## Hot answers tagged conditional-formatting

13

It's even easier than pnuts' solution. You don't need to select the cell that holds the value that should be relevant for conditional formatting. Just select all the cells that should get conditionally formatted, and use a formula-based rule. Now, if your formula uses a cell address with fixed column (e.g. '$D5'), OpenOffice will adapt it for every selected ...

8

It's unclear if this is a bug; but Excel seems to be making the entire cell clickable just because there's a HYPERLINK function in the formula in order for it to work. Right-clicking on the cell & selecting Remove Hyperlink does not seem to work either.
I can't seem to find a non-VBA solution to prevent Excel from creating those "phantom" hyperlinks, ...

6

You need to anchor the column references in the formula for the conditional format.
Assuming that your data range begins in A1, you would set a conditional format on the range A1:F1 with a criterion formula $A1<>$A2 and your chosen format.
Then, you would copy the formatting of the row down the range (using Paste Special Format).

6

You can do this with formula-based conditional formatting.
Select the cells you want to apply the formatting to.
On the Home tab, click on "Conditional formatting" → "Manage rules..."
Click "New Rule..."
Select "Use a formula to determine which cells to format"
In the formula field, enter the following:
=SEARCH("Due in", $C1) > 0
Instead of C1, use ...

6

I tend to use an IF() rule for this sort of thing. The trick is then to get the '$' signs right. If column C is the original data and BO is the calculated value, then select the BO column and add a conditional formatting formula rule of:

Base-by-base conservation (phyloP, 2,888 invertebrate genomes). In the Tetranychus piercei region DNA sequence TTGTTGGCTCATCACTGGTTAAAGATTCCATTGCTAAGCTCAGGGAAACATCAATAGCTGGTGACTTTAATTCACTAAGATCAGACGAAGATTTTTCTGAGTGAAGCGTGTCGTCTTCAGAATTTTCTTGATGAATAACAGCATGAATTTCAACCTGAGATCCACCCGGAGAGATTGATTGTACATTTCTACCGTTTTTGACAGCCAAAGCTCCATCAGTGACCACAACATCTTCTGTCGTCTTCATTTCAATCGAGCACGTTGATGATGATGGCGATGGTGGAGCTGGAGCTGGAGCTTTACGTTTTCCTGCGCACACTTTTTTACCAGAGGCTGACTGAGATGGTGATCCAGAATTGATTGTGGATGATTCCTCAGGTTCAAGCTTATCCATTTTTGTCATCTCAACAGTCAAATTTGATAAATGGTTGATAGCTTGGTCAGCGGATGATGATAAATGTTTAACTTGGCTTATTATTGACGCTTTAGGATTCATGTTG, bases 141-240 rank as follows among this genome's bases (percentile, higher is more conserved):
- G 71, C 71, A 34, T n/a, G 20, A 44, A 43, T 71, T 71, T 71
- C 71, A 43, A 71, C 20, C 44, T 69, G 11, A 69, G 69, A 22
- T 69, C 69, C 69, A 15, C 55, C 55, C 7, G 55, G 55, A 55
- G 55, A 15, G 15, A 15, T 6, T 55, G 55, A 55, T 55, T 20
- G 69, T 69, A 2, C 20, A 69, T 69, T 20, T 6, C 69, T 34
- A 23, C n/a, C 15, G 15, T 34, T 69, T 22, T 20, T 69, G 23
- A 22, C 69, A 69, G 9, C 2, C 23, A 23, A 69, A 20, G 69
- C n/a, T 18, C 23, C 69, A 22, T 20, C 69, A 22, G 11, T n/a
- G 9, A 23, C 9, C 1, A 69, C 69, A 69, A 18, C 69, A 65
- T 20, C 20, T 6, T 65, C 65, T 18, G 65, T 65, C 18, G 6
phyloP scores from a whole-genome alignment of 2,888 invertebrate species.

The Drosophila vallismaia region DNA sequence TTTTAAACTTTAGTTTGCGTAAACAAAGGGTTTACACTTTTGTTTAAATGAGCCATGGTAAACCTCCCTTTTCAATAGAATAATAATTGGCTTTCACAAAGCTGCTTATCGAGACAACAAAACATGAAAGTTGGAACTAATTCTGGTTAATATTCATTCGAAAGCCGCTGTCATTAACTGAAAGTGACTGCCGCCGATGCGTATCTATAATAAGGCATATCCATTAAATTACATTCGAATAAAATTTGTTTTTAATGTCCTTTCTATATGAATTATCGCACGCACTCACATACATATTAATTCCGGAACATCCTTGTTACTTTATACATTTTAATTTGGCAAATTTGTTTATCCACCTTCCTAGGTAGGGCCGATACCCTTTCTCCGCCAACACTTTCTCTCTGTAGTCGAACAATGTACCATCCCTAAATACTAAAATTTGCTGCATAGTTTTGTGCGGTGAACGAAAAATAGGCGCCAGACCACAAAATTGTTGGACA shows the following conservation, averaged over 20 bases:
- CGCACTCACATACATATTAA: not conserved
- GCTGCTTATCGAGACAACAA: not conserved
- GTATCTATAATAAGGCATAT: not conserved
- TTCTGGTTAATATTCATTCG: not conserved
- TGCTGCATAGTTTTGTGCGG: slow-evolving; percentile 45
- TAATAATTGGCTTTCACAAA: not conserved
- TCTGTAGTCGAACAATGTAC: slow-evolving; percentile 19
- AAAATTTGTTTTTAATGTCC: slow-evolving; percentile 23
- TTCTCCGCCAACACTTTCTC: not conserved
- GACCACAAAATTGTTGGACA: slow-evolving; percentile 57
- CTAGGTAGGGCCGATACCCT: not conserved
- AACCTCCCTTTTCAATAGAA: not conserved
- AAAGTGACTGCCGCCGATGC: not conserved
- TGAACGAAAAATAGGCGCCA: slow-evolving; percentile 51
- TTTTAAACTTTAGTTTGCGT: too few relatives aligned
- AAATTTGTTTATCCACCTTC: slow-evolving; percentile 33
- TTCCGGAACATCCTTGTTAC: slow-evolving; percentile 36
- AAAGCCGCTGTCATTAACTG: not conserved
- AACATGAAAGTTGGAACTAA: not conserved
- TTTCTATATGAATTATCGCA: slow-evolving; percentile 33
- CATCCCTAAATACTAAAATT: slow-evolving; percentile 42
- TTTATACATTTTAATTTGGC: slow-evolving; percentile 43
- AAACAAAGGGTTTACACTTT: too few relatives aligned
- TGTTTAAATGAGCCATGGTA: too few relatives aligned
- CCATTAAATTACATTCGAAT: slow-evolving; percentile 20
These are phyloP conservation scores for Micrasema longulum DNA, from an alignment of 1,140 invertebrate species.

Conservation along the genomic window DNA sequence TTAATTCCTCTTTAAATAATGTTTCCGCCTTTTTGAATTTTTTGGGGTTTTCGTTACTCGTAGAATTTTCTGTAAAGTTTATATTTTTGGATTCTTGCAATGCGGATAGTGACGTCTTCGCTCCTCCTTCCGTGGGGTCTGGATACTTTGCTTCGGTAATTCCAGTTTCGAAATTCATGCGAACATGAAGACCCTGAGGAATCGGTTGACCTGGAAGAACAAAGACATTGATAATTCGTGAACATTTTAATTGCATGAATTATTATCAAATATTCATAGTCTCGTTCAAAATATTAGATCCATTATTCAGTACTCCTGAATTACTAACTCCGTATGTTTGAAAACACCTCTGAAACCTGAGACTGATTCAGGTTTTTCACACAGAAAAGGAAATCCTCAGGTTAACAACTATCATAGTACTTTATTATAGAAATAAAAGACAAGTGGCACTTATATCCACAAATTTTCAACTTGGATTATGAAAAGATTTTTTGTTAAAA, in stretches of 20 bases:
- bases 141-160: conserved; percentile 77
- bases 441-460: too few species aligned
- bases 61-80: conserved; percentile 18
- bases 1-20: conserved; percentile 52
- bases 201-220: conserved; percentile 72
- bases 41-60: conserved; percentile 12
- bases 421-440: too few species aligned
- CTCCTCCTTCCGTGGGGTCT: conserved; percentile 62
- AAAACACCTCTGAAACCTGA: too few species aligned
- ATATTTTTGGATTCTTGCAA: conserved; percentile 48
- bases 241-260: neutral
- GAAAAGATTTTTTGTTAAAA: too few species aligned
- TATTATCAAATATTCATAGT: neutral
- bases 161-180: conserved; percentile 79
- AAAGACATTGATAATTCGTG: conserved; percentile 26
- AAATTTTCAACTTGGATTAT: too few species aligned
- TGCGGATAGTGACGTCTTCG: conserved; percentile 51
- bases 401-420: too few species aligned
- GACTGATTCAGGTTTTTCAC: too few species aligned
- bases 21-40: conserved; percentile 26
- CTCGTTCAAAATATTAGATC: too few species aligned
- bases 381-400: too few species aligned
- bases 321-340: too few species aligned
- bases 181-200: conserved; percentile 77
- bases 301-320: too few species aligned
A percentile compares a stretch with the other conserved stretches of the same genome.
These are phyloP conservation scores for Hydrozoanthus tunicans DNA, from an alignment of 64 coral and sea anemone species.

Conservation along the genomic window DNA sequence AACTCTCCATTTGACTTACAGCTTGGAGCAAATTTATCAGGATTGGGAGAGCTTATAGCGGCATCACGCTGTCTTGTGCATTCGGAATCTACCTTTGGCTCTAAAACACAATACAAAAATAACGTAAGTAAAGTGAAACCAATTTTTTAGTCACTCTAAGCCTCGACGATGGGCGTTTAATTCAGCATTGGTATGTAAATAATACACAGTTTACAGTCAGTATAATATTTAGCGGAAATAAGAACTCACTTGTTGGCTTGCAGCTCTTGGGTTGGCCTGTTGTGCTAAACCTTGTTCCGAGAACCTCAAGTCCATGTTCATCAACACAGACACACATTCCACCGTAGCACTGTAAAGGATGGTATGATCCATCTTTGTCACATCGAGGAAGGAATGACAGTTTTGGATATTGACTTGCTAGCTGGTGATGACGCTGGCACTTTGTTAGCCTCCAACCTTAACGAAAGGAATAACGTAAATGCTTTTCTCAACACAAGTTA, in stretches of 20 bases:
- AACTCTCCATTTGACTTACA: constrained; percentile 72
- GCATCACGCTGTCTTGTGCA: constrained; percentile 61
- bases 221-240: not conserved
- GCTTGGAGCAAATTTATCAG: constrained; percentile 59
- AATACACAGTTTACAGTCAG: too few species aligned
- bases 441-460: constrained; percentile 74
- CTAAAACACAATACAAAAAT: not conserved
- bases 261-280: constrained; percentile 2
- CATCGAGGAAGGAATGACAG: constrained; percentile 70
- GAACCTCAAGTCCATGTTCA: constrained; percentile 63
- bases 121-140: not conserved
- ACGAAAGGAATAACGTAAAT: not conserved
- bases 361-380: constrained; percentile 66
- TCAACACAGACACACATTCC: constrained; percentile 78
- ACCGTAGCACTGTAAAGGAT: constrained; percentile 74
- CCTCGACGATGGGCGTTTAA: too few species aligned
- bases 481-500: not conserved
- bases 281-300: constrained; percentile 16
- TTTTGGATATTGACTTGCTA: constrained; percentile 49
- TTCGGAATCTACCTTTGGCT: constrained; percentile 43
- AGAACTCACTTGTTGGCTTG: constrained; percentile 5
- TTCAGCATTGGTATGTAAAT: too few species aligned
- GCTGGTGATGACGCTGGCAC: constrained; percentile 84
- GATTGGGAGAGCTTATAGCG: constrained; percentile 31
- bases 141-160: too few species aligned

=IF($C2=$BO2,1,0)
Note there is no $ sign beside the row number, which causes it to apply to each row in turn.

6

You can use a custom number format on the cell range:
"";"";"";""
This format string is basically saying display an empty string if the cell contains a positive number, a negative number, 0 or text. Error values will still be shown.

6

With the aid of a UDF (user defined function) you can use Conditional Formatting:
Function IsFormula(r As Range) As Boolean
IsFormula = r.HasFormula
End Function
And then use IsFormula in the format condition

5

If your Applies to field is set to A5:ZZ5 (or $5:$5 to highlight the entire row), your formula should be
=$J5="T"
Note where the $ is placed.
In my example below, my formula is set to =$J1="T" and my Applies to field is set to $A$1:$Z$6.

5

That works pretty much exactly as you noted:
Highlight A1:E20
Apply CF formula that is CUSTOM, this is a slight variation to your formula:
=A$20=MAX($A$20:$E$20)
Format ... Yellow
And the result is the MAX column will highlight

5

Select your cells.
Home Tab -> Format Group -> Conditional Formatting -> New Style:
Repeat step 2 with this:

5